The George Massey tunnel is considered B.C.’s worst traffic congestion point and unable to withstand a major earthquake. (Black Press file photo)

The George Massey tunnel is considered B.C.’s worst traffic congestion point and unable to withstand a major earthquake. (Black Press file photo)

Delta says it could replace Massey Tunnel with federal, third-party cash

Determination came from a series of meetings with federal government in early June

The City of Delta could take on replacing the George Massey Tunnel without help from the province, if it finds a suitable funding partner.

That was the conclusion of a series of meetings that Delta undertook with the federal Ministry of Transportation, as well as Ministry of Public Services and Procurement, in early June.

Mayor Lois Jackson, police chief Neil Dubord and acting city manager Ken Kunz attended the meetings to discuss the national economic importance of the river crossing, and the need for a new bridge as soon as possible. Tsawwassen First Nation’s chief Bryce Williams was also present, and commented on the importance of the crossing to his community, as well as safety concerns around the tunnel.

“All we have to do is find a funding partner,” Jackson said during council on July 16. “And it doesn’t have to be the provincial government who let us down badly.”

In September 2017, construction of the George Massey Tunnel replacement bridge was put on hold as the new NDP government undertook an independent technical review of the project.

RELATED: Technical review of George Massey Tunnel underway

The review was intended to look at the lifespan, safety, seismic vulnerability and current congestion of the tunnel, as well as the technical information already produced for the replacement project. The review was expected to be complete by spring 2018, but has yet to be released to the public.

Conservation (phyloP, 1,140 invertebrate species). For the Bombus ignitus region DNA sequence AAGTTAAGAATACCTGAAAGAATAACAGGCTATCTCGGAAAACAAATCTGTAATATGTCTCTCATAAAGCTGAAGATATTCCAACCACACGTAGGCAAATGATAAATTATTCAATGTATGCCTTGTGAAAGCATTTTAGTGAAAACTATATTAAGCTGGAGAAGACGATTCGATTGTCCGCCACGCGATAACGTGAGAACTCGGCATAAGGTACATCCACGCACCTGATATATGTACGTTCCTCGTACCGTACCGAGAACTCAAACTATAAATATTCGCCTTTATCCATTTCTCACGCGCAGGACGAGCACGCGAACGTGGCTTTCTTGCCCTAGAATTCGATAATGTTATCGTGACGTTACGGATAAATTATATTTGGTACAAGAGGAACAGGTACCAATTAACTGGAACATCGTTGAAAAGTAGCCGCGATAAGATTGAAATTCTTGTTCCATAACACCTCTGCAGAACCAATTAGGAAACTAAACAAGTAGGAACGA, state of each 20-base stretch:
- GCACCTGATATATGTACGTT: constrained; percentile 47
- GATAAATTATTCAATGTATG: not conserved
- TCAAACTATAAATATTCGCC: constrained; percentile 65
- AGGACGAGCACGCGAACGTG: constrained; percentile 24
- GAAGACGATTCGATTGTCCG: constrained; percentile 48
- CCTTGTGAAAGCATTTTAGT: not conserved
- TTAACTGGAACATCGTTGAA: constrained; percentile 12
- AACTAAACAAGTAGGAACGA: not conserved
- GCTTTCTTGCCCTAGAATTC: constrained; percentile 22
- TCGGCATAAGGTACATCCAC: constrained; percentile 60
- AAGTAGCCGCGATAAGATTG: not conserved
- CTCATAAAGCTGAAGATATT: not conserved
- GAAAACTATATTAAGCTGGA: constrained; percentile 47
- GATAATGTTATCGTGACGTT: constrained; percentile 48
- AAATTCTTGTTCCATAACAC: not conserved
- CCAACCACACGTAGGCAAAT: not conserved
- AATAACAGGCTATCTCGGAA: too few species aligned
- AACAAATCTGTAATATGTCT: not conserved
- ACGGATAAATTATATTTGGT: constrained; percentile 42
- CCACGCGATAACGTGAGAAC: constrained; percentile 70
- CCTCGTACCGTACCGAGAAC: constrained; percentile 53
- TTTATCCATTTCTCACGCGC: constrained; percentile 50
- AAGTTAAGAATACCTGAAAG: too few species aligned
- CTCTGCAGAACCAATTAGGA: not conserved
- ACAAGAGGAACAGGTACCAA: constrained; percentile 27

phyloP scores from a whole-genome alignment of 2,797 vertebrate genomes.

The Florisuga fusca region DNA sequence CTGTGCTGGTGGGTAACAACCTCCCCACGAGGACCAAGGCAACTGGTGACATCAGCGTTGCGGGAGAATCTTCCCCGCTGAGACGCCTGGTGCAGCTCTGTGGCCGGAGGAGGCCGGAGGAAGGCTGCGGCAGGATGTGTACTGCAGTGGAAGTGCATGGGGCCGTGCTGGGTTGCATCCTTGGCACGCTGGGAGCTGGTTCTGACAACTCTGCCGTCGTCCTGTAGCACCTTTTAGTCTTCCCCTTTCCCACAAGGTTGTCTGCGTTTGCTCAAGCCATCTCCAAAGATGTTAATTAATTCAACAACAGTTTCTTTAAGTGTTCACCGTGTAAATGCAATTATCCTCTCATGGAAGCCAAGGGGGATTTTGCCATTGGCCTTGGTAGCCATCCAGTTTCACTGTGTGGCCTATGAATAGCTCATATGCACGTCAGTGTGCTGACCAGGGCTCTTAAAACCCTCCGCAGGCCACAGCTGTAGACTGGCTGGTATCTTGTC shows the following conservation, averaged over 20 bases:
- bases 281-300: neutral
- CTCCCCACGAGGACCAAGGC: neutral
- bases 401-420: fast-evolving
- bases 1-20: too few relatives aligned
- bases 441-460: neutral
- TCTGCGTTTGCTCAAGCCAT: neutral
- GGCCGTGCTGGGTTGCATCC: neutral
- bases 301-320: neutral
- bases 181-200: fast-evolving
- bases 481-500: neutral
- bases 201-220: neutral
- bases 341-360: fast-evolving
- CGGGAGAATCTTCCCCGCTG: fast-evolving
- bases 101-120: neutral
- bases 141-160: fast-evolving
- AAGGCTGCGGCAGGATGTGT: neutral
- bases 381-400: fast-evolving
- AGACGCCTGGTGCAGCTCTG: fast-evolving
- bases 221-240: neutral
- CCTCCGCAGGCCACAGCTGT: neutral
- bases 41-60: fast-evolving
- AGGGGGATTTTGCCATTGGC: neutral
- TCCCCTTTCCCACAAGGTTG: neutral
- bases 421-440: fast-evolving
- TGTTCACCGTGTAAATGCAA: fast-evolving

Until the review is complete, the tunnel replacement will stay in a state of limbo.

According to a staff report about the meeting, it’s possible a new bridge could be federally funded under the National Trade Corridors Fund, if the city could find a funding partner to support the project.

In some ways, this could be an echo of the original plan for the bridge, which would have seen joint investment from the federal government and the provincial government. In March of 2017, Delta MP Carla Qualtrough told council the province had decided to receive low-cost financing from the feds, rather than an infrastructure investment.

RELATED: Massey Bridge not on federal government’s list of infrastructure investments in Delta

“Maybe that’s our next project, looking to find a partner,” Jackson said at council. “It could be anybody. It could be another country, it could be a pension fund, it could be an investment company. Who knows? Maybe it’s even the company that’s going to build it — I don’t know.

“But that came through, and I was absolutely delighted to hear we have another option to help people from our community and the other communities.”

The federal meetings in June also included discussions with other federal ministries on topics such as cannabis legalization, local channel dredging, dikes and Canada’s national public alerting system.



grace.kennedy@northdeltareporter.com

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